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A prospective study of carotenoid and vitamin A intakes and risk of cataract extraction in US women.
Am J Clin Nutr. 1999 Oct; 70(4):509-16.AJ

Abstract

BACKGROUND

Oxidation of lens proteins plays a central role in the formation of age-related cataracts, suggesting that dietary antioxidants may play a role in prevention. However, the relation between specific antioxidants and risk of cataract remains uncertain.

OBJECTIVE

Our objective was to examine prospectively the association between carotenoid and vitamin A intakes and cataract extraction in women.

METHODS

A prospective cohort of registered female nurses aged 45-71 y and free of diagnosed cancer was followed; in 1980, 50461 were included and others were added as they became 45 y of age for a total of 77466. Information on nutrient intake was assessed by repeated administration of a food-frequency questionnaire during 12 y of follow-up.

RESULTS

During 761762 person-years of follow-up, 1471 cataracts were extracted. After age, smoking, and other potential cataract risk factors were controlled for, those with the highest intake of lutein and zeaxanthin had a 22% decreased risk of cataract extraction compared with those in the lowest quintile (relative risk: 0.78; 95% CI: 0.63, 0.95; P for trend = 0.04). Other carotenoids (alpha-carotene, beta-carotene, lycopene, and beta-cryptoxanthin), vitamin A, and retinol were not associated with cataract in multivariate analysis. Increasing frequency of intakes of spinach and kale, foods rich in lutein, was associated with a moderate decrease in risk of cataract.

CONCLUSIONS

Lutein and zeaxanthin and foods rich in these carotenoids may decrease the risk of cataracts severe enough to require extraction.

Authors+Show Affiliations

Department of Biostatistics and Epidemiology, School of Public Health and Health Sciences, University of Massachusetts, Amherst 01003, USA. LCT@schoolph.umass.eduNo affiliation info availableNo affiliation info availableNo affiliation info availableNo affiliation info availableNo affiliation info availableNo affiliation info availableNo affiliation info available

Pub Type(s)

Journal Article
Research Support, U.S. Gov't, P.H.S.

Language

eng

PubMed ID

10500020

Citation

Chasan-Taber, L, et al. "A Prospective Study of Carotenoid and Vitamin a Intakes and Risk of Cataract Extraction in US Women." The American Journal of Clinical Nutrition, vol. 70, no. 4, 1999, pp. 509-16.
Chasan-Taber L, Willett WC, Seddon JM, et al. A prospective study of carotenoid and vitamin A intakes and risk of cataract extraction in US women. Am J Clin Nutr. 1999;70(4):509-16.
Chasan-Taber, L., Willett, W. C., Seddon, J. M., Stampfer, M. J., Rosner, B., Colditz, G. A., Speizer, F. E., & Hankinson, S. E. (1999). A prospective study of carotenoid and vitamin A intakes and risk of cataract extraction in US women. The American Journal of Clinical Nutrition, 70(4), 509-16.
Chasan-Taber L, et al. A Prospective Study of Carotenoid and Vitamin a Intakes and Risk of Cataract Extraction in US Women. Am J Clin Nutr. 1999;70(4):509-16. PubMed PMID: 10500020.
* Article titles in AMA citation format should be in sentence-case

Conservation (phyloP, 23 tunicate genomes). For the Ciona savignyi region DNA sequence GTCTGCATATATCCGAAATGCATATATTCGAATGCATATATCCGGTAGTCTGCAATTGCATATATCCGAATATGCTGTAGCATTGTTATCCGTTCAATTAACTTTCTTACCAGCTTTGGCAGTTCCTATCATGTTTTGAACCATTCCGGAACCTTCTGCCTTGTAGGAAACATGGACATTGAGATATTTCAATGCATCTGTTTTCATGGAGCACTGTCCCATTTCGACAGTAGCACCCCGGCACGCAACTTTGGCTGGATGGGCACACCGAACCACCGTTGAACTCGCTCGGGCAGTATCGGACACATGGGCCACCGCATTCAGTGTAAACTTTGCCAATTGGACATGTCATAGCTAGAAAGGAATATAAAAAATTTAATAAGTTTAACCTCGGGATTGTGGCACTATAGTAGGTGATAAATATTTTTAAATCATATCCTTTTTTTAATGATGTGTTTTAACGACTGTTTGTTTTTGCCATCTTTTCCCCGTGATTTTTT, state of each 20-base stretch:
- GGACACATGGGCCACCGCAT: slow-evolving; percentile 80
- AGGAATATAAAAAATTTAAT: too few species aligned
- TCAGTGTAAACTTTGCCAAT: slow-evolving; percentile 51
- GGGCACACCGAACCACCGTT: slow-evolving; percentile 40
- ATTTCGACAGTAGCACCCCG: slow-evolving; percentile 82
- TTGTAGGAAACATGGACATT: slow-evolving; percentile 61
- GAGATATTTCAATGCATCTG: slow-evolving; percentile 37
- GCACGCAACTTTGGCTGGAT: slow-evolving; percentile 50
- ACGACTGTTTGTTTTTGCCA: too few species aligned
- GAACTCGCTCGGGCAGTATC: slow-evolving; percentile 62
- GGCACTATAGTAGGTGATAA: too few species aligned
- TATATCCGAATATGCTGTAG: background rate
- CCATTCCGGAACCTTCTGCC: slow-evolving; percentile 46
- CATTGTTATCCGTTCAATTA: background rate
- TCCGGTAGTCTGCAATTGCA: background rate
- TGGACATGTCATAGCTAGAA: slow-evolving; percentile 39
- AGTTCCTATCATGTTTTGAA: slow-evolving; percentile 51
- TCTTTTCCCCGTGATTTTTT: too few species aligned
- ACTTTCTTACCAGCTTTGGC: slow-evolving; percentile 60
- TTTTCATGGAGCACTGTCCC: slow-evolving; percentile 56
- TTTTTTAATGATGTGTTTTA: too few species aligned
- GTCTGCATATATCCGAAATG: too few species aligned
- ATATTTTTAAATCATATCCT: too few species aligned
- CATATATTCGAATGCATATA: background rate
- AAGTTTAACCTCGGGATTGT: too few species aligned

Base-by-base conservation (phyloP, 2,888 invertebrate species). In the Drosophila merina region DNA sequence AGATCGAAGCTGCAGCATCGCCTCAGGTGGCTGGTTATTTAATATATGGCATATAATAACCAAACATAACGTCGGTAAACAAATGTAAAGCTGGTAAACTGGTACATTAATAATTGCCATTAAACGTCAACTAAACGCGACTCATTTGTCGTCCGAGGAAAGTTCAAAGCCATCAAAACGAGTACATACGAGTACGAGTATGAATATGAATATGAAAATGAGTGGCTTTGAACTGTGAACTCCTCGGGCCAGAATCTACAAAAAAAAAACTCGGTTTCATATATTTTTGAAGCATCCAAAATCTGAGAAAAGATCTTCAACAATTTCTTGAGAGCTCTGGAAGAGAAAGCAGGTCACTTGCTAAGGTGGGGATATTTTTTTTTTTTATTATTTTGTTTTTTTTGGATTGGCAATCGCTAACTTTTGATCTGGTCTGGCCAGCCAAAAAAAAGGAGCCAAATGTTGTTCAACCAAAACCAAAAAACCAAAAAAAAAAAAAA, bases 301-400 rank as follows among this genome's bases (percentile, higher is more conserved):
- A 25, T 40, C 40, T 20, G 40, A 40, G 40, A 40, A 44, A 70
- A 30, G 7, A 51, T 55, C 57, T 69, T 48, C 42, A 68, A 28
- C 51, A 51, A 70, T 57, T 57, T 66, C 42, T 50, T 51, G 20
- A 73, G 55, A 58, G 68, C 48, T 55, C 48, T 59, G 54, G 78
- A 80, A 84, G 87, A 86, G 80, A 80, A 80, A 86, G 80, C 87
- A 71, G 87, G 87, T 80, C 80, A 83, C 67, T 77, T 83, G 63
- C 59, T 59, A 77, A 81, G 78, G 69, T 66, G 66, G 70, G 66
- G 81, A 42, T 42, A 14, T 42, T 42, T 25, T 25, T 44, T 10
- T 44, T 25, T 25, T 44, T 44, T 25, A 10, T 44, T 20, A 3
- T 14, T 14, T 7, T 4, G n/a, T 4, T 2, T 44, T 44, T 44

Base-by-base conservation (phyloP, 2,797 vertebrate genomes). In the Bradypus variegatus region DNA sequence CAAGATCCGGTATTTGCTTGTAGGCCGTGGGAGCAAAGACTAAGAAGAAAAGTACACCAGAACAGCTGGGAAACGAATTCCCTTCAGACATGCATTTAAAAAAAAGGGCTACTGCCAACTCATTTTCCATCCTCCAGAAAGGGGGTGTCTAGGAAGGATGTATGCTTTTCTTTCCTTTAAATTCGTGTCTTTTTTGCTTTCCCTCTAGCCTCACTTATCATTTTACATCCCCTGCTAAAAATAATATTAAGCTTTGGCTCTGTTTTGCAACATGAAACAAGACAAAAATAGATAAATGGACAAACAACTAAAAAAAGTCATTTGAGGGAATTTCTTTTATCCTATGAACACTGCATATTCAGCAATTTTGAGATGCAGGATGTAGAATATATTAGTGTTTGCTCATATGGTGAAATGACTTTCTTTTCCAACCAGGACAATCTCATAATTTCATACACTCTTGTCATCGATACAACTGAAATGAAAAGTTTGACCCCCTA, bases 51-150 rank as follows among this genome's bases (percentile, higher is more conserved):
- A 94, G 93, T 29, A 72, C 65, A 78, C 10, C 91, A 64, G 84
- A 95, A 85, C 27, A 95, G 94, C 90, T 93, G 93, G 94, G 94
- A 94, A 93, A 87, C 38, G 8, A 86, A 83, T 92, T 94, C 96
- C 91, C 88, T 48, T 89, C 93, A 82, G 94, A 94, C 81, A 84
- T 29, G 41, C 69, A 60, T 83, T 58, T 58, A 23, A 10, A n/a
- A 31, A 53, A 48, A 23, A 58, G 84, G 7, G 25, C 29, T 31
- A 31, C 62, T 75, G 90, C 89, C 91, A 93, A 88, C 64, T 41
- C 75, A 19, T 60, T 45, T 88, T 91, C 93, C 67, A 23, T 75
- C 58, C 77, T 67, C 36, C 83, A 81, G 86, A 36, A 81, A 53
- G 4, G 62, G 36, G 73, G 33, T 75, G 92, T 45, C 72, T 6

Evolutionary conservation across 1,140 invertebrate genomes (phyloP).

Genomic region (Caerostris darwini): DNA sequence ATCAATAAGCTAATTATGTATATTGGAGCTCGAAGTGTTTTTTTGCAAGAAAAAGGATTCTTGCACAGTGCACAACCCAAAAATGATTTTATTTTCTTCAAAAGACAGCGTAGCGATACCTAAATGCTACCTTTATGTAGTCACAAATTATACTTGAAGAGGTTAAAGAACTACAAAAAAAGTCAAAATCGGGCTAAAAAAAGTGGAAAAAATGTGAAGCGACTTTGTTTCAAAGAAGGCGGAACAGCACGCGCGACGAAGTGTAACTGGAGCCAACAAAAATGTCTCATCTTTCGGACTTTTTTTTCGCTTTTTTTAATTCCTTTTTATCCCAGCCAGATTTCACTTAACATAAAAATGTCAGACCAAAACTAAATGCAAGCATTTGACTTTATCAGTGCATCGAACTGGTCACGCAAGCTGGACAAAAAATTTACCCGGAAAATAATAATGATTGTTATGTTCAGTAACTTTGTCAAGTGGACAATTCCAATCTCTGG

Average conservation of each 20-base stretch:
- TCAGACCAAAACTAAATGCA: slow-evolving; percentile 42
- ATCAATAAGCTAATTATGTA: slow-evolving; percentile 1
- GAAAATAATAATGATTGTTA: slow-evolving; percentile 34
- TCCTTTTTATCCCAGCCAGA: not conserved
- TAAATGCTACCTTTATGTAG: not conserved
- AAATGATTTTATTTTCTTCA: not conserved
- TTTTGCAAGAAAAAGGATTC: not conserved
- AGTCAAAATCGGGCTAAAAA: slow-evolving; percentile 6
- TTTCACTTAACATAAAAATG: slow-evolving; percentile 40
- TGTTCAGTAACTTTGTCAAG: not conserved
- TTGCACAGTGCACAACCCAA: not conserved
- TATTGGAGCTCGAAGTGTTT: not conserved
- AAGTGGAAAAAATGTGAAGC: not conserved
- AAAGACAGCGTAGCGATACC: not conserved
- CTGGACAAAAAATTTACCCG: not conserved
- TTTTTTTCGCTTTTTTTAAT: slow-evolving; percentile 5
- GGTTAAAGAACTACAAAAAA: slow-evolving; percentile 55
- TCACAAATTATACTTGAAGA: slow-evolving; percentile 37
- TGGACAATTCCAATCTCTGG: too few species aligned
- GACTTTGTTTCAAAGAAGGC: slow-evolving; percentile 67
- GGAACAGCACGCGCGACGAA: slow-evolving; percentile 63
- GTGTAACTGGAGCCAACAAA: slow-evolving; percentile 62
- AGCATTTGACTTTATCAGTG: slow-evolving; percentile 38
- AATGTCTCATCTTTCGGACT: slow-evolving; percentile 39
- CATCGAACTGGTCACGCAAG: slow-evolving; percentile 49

TY - JOUR T1 - A prospective study of carotenoid and vitamin A intakes and risk of cataract extraction in US women. AU - Chasan-Taber,L, AU - Willett,W C, AU - Seddon,J M, AU - Stampfer,M J, AU - Rosner,B, AU - Colditz,G A, AU - Speizer,F E, AU - Hankinson,S E, PY - 1999/9/29/pubmed PY - 1999/9/29/medline PY - 1999/9/29/entrez SP - 509 EP - 16 JF - The American journal of clinical nutrition JO - Am J Clin Nutr VL - 70 IS - 4 N2 - BACKGROUND: Oxidation of lens proteins plays a central role in the formation of age-related cataracts, suggesting that dietary antioxidants may play a role in prevention. However, the relation between specific antioxidants and risk of cataract remains uncertain. OBJECTIVE: Our objective was to examine prospectively the association between carotenoid and vitamin A intakes and cataract extraction in women. METHODS: A prospective cohort of registered female nurses aged 45-71 y and free of diagnosed cancer was followed; in 1980, 50461 were included and others were added as they became 45 y of age for a total of 77466. Information on nutrient intake was assessed by repeated administration of a food-frequency questionnaire during 12 y of follow-up. RESULTS: During 761762 person-years of follow-up, 1471 cataracts were extracted. After age, smoking, and other potential cataract risk factors were controlled for, those with the highest intake of lutein and zeaxanthin had a 22% decreased risk of cataract extraction compared with those in the lowest quintile (relative risk: 0.78; 95% CI: 0.63, 0.95; P for trend = 0.04). Other carotenoids (alpha-carotene, beta-carotene, lycopene, and beta-cryptoxanthin), vitamin A, and retinol were not associated with cataract in multivariate analysis. Increasing frequency of intakes of spinach and kale, foods rich in lutein, was associated with a moderate decrease in risk of cataract. CONCLUSIONS: Lutein and zeaxanthin and foods rich in these carotenoids may decrease the risk of cataracts severe enough to require extraction. SN - 0002-9165 UR - https://www.unboundmedicine.com/medline/citation/10500020/A_prospective_study_of_carotenoid_and_vitamin_A_intakes_and_risk_of_cataract_extraction_in_US_women_ L2 - https://academic.oup.com/ajcn/article-lookup/doi/10.1093/ajcn/70.4.509 DB - PRIME DP - Unbound Medicine ER -